I'm currently working on the lame package that currently awaits
processing from ftpteam in NEW. During the review there some concerns
raised regarding the package licensing. I'm now asking you, dear
debian-legal regulars, to state your opinion.
a) The source files in the lame package all have a standard LGPLv2+
headers. In the root directory of the source tree, the text of the
LGPL is found in the file COPYING.
b) Additionally, there is a README file included, which contains this
,----[ taken from LAME's README file:
| This code is distributed under the GNU LESSER PUBLIC LICENSE
| (LGPL, see www.gnu.org) with the following modification:
| 1. If you determine that distribution of LAME requires a patent license,
| and you obtain a patent license, you may distribute LAME even though
| redistribution of LAME may also require a patent license.
| 2. You agree not to enforce any patent claims for any aspect of
| MPEG audio compression, or any other techniques contained in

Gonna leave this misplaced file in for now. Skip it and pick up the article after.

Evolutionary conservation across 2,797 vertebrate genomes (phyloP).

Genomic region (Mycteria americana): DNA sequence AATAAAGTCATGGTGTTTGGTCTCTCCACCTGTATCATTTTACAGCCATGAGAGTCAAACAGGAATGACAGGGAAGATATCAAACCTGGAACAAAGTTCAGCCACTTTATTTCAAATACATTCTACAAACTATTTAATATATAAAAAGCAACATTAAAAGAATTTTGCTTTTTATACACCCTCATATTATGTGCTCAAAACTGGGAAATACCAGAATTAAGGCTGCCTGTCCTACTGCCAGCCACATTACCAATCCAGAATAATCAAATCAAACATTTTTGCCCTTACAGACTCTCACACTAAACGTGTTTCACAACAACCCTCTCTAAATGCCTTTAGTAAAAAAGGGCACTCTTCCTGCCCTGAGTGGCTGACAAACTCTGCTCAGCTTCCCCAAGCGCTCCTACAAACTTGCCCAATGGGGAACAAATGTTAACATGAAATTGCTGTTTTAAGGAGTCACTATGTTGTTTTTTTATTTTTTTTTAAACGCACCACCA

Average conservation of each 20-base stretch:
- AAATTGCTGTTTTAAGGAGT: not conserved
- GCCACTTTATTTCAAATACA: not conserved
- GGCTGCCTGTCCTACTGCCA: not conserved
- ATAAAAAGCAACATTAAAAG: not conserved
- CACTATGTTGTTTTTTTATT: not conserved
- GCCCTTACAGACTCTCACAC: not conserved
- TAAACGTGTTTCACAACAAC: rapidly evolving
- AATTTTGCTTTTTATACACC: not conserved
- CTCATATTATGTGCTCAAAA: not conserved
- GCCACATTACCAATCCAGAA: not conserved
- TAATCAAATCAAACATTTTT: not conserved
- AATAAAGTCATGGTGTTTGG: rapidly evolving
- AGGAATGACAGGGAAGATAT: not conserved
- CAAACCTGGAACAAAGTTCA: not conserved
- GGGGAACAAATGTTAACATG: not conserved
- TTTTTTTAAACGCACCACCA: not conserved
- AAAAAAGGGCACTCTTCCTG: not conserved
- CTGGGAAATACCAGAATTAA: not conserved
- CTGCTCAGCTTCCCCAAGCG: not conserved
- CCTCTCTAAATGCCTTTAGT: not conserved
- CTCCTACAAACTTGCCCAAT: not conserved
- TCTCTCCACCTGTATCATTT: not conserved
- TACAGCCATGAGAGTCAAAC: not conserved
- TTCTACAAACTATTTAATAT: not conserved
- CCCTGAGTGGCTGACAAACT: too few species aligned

| the LAME source code.
Now the member of the ftpteam is concerned that this might be an
additional restriction that is not allowed by the (L)GPLv2.
I tend to agree here, and tried to ask upstream on their opinion on
Since there was no really helpful response on that inquiry, I've tried
asking at FFmpeg upstream, which provide software that can optionally
use LAME to encode to the MP3 format. On that mailing list, Reimar
Doeffinger points out that because this additional restriction is not
visible in the respective source files but hidden in the README, this
"almost certainly wouldn't hold up in any court":
Do you agree with this claim?
As a last resort, I think we can still redistribute lame under the terms
of the LGPLv3, which seems the be permitted by the LAME license. The
GPLv3 contains terms that are very similar to the modifications quoted
above in §11. This should address the "additional restrictions" concern.
Do you agree with this theory?
Reinhard Tartler, KeyID 945348A4